Quantcast

10 Years of Inspiring Climate Action in Global Cities

Business

From the very beginning, when I was asked as mayor of Toronto to join the board of the C40 Cities Climate Leadership Group (C40) in 2005, I knew former Mayor of London Ken Livingstone had an idea that was going to make a massive difference. C40 is an exceptional organization that brings together leadership from major cities around the world to take real and lasting action on climate change.

Mayors of large cities that hold statutory responsibilities for large-scale infrastructure such as transportation systems, regional energy production, social housing, water and solid waste management can have a tremendous impact on both reducing greenhouse gas emissions and taking steps to address and forestall the sometimes devastating impacts of climate change. Bringing these mayors together—and through them the hundreds of millions of people they represent—remains an extremely powerful and effective mechanism towards halting climate change.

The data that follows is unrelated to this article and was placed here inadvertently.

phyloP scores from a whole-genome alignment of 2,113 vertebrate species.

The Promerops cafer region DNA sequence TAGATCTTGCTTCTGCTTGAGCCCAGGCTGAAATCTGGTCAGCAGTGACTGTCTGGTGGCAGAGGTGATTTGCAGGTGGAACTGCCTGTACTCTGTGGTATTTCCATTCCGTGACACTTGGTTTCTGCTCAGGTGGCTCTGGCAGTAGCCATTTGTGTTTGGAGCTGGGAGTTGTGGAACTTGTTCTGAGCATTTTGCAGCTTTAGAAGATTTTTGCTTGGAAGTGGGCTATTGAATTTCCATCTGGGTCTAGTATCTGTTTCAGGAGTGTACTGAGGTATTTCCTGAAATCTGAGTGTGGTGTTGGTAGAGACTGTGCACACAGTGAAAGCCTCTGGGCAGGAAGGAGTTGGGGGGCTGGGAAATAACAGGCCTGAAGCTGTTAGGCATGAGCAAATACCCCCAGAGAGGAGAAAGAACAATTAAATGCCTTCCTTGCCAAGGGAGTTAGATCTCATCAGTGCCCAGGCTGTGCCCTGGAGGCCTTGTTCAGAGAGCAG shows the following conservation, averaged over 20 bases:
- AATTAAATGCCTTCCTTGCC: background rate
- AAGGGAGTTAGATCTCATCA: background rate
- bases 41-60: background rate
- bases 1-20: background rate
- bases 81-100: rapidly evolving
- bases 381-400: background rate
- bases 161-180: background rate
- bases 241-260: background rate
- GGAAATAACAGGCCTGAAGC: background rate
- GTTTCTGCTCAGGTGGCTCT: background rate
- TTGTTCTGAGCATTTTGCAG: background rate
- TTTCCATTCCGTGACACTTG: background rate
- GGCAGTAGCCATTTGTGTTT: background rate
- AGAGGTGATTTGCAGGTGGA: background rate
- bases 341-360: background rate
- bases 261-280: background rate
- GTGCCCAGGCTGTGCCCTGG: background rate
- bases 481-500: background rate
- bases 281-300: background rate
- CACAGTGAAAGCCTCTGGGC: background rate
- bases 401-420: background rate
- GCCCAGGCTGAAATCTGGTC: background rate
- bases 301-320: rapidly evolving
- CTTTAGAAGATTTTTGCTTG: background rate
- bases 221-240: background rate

I was honored to become chair of C40 in 2008 and to serve through to the end of 2010 when former Mayor Michael Bloomberg took up the mantle. In the 2006 Toronto election, I was re-elected with a strong mandate to act on climate change. My message throughout that election was: "When national governments fail to act, cities can, and must, act." This is the philosophy that I carried with me as I assumed my position as chair of C40. And I came to understand that it's a belief strongly held by all C40 mayors.

For me, there were three critical imperatives during my tenure:

  • Strengthen the C40 network
  • Ensure the immense value of large cities taking action on climate change was understood by national governments and international organizations
  • Expand knowledge sharing among cities to support climate change goals, including beginning to track progress as a group

Strengthening Our Network of C40 Mayors

To strengthen the network, I communicated regularly and in person with C40 mayors at every opportunity. This approach allowed us to build strong working relationships and make decisions quickly. Mayors are the elected leaders most responsive to the concerns and everyday realities of the people they represent. Mayors tend to be practical problem solvers who take pride in getting things done. Working more closely with mayors worldwide to solidify the network was an essential and inspiring part of my work as chair.

A Voice for Cities on the Global Stage